Once upon a time, the adult attention span was twelve minutes. An average adult could stay focused on a task for twelve minutes without becoming distracted. In today’s modern, 24/7, always-on world, the average adult attention span is down to five minutes. Five minutes, and the decrease has occurred within the last decade.
There are some in the social media world who say the average attention span on a web page is two and a half seconds. Incredible, isn’t it? Leaving aside the shocking decline in attention span and the attendant decline in deep, or critical, thinking, the point is painfully clear; we’ve become an instant gratification society, and if we can’t fix it quickly, we move on and don’t worry about it. There are many ramifications of this change, and most of them are not good. However, we’ll leave discussion about the societal decline for another day, and concentrate on how you, as a business owner, can keep your website at the forefront of your industry.
“I Want It Now!”
The first thing to realize is the internet world is all about instant gratification. If your page takes one second too long to load, the average internet user will dump you and move on. So, structuring your pages to load quickly becomes critical. There are tools you can use, a lot of them for free, to measure how long your page(s) take to load, how quickly they respond to scrolling, and how quickly links in the page can be followed. Optimizing your page for maximum performance is the first step in keeping the internet equivalent of the remote control from zapping you off.
Your Audience are Like the Terrible Twos
The second thing to realize is, the average internet user has the attention span of a spoiled two-year old, and that may be insulting the two-year old. If the user doesn’t find what he’s looking for quickly, he’ll reach for that “remote control” and zap you off.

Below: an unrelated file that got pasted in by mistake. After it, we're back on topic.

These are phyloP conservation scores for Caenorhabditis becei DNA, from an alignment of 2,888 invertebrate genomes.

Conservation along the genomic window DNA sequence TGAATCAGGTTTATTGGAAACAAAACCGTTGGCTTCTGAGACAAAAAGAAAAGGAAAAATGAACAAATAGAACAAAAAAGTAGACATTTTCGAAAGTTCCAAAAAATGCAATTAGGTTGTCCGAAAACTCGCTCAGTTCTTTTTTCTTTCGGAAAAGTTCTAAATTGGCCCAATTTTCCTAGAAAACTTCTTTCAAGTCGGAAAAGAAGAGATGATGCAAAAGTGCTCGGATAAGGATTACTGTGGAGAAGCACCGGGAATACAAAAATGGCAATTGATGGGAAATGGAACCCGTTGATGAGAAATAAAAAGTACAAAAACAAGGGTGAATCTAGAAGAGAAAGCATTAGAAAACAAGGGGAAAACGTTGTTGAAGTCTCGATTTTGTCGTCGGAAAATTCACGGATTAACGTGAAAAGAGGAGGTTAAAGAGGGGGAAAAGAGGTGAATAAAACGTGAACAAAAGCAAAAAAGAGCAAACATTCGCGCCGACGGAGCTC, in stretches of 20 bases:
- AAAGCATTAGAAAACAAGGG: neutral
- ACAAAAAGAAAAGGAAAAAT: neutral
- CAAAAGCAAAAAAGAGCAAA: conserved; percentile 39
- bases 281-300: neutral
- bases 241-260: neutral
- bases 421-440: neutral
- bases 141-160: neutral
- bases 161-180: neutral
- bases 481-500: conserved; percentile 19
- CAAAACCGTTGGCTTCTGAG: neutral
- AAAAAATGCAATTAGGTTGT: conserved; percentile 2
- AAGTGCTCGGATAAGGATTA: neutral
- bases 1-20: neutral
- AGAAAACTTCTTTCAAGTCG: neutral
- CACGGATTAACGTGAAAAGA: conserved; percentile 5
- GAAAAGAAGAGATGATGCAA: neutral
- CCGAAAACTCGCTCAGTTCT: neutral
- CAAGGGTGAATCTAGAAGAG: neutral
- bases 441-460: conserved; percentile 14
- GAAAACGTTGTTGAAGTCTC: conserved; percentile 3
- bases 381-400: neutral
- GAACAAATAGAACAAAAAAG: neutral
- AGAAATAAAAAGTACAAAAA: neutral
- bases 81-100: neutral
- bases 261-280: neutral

Organizing your information to get someone’s attention, and to tell them what they want to know fast is not a new concept; advertisers have known this for as long as advertising has been around. Organizing a web page for attention-getting, and fast information retrieval is not rocket science, but you do need to put some thought into it.
First, what is the page’s purpose? Are you selling a product? Are you selling information? Deciding what your page is about is key to your success in converting the viewer into a paying customer. If they can’t find what they’re looking for in two and a half seconds, your page is going into internet history, at least as far as this viewer is concerned. There are analytics companies who can provide data on page-viewing habits; you might want to look at some of them, to get an idea of what pages get and keep the most viewers.
If it’s Pretty, They Will Stay
Once you’ve decided what your page is all about, you need to think about presentation. You want a fast-loading, eye-catching, attention-grabbing page. How do you get one? If you’ve no design skills, you find a web designer to give you a hand. You need to know about colors, video, and graphics, both static and animated. A noisy page gets left behind quickly, because it’s too difficult to navigate. You may have exactly what the internet viewer wants, but if he can’t find it amid the noise, you’re going to lose a potential customer. Text-filled pages get left behind quickly as well, unless the viewer is involved in research. Pages crowded with text are hard to read; white space becomes a major factor in how easy it is to retrieve information from your page. Organize your information into multiple pages, with the most important information up front, and subheadings linking to other pages for in-depth explanations.
To Have and to Hold
With the advent of the 24/7, always-on world, getting and keeping an internet user’s attention has become critical; you have to be innovative and unique to get somebody to stay with you for more than two and a half seconds, much less five minutes. If you want your web pages to be viable, you’ll have to keep them fresh and informative, and you’ll have to employ unique methods to land your fish, so to speak, and to keep them interested as you reel them in for the sale. It takes research on your part, but in the long run, it’s well worth the effort.